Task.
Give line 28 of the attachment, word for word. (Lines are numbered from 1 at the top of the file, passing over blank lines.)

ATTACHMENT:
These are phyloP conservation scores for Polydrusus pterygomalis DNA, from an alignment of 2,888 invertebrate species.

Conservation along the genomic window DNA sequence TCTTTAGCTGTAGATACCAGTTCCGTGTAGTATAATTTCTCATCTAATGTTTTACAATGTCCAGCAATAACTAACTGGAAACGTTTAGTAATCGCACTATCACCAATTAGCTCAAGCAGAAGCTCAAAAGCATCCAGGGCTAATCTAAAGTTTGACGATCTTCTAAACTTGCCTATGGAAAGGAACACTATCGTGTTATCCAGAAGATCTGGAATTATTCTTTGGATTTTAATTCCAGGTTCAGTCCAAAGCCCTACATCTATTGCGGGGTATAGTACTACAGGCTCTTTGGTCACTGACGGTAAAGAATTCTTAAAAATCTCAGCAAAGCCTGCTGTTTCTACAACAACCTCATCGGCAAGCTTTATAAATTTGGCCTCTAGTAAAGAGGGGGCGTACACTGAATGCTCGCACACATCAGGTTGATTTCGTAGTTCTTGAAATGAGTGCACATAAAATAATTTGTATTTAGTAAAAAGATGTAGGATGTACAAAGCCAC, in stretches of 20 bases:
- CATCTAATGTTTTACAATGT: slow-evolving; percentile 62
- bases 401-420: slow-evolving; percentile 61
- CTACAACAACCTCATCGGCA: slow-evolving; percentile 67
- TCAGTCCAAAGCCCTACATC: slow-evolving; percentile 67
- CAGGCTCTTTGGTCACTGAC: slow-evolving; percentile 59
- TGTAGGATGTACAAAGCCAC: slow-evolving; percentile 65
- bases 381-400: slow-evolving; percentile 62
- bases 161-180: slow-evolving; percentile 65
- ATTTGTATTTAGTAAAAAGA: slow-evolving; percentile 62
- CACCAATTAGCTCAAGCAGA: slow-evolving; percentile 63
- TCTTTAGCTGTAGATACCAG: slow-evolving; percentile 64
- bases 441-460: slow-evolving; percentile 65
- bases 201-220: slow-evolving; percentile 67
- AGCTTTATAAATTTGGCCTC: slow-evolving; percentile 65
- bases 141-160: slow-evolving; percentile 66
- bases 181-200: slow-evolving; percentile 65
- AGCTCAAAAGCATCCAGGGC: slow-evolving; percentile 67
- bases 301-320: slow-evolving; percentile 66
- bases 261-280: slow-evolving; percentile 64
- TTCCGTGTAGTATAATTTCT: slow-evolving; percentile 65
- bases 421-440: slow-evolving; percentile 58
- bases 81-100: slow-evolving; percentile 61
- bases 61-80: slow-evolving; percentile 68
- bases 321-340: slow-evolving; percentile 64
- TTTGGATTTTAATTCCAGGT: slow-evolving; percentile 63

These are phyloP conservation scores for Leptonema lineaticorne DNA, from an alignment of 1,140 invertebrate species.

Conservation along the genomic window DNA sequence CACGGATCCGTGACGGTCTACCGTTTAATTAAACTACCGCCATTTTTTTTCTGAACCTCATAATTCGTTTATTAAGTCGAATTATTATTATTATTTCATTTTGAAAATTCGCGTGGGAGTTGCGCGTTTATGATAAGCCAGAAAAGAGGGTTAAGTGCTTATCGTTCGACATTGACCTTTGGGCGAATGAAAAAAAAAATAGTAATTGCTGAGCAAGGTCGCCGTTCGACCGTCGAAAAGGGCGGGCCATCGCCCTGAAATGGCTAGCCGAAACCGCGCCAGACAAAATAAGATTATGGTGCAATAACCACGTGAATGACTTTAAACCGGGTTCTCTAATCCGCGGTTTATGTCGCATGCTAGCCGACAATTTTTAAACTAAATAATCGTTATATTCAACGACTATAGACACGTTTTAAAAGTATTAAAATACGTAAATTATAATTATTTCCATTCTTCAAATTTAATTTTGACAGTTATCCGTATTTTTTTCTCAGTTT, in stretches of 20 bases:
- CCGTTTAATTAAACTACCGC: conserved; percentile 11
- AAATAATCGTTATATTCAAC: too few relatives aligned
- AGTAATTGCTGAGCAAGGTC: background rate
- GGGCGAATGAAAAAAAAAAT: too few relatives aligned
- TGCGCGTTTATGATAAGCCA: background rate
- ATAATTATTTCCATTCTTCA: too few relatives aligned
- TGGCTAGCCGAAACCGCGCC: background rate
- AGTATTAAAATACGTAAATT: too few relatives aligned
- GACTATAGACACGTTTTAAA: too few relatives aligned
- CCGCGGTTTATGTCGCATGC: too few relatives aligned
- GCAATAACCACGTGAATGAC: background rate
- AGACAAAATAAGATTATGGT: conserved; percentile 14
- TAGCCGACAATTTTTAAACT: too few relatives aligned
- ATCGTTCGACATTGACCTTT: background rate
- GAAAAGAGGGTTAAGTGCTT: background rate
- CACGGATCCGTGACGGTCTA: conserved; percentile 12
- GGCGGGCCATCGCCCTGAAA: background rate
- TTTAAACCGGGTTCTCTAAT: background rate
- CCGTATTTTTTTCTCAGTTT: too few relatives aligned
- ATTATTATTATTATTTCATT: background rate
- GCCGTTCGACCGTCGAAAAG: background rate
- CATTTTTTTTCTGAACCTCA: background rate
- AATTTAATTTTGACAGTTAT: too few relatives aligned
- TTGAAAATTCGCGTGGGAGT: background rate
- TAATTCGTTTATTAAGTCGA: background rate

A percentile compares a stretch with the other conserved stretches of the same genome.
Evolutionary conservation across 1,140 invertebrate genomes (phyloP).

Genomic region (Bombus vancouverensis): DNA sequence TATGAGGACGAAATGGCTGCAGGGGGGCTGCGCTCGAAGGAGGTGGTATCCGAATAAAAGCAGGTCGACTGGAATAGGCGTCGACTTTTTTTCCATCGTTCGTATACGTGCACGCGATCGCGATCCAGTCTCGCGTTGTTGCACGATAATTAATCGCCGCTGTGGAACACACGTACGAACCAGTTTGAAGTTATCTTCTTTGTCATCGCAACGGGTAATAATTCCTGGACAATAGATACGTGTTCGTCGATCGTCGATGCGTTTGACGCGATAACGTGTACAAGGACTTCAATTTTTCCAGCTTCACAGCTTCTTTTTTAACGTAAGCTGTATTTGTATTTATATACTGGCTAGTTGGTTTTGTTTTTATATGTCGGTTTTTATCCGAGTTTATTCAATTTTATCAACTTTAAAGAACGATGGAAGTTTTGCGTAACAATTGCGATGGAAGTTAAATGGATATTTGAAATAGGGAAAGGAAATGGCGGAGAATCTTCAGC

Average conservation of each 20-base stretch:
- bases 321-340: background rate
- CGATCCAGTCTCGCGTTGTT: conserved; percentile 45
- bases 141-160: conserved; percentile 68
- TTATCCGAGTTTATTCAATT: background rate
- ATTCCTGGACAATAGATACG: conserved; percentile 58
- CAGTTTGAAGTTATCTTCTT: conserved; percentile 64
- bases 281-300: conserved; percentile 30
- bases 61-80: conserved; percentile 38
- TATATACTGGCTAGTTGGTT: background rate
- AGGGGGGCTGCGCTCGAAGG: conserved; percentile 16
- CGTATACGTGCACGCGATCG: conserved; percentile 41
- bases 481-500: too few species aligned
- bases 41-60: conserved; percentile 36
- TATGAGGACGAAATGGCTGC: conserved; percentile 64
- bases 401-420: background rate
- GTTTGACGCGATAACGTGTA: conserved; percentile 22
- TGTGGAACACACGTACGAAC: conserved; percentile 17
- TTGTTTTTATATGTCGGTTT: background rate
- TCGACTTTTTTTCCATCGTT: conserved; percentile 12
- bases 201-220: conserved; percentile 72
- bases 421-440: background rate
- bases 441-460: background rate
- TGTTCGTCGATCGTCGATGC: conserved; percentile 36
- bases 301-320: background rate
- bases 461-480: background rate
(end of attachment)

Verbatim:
These are phyloP conservation scores for Leptonema lineaticorne DNA, from an alignment of 1,140 invertebrate species.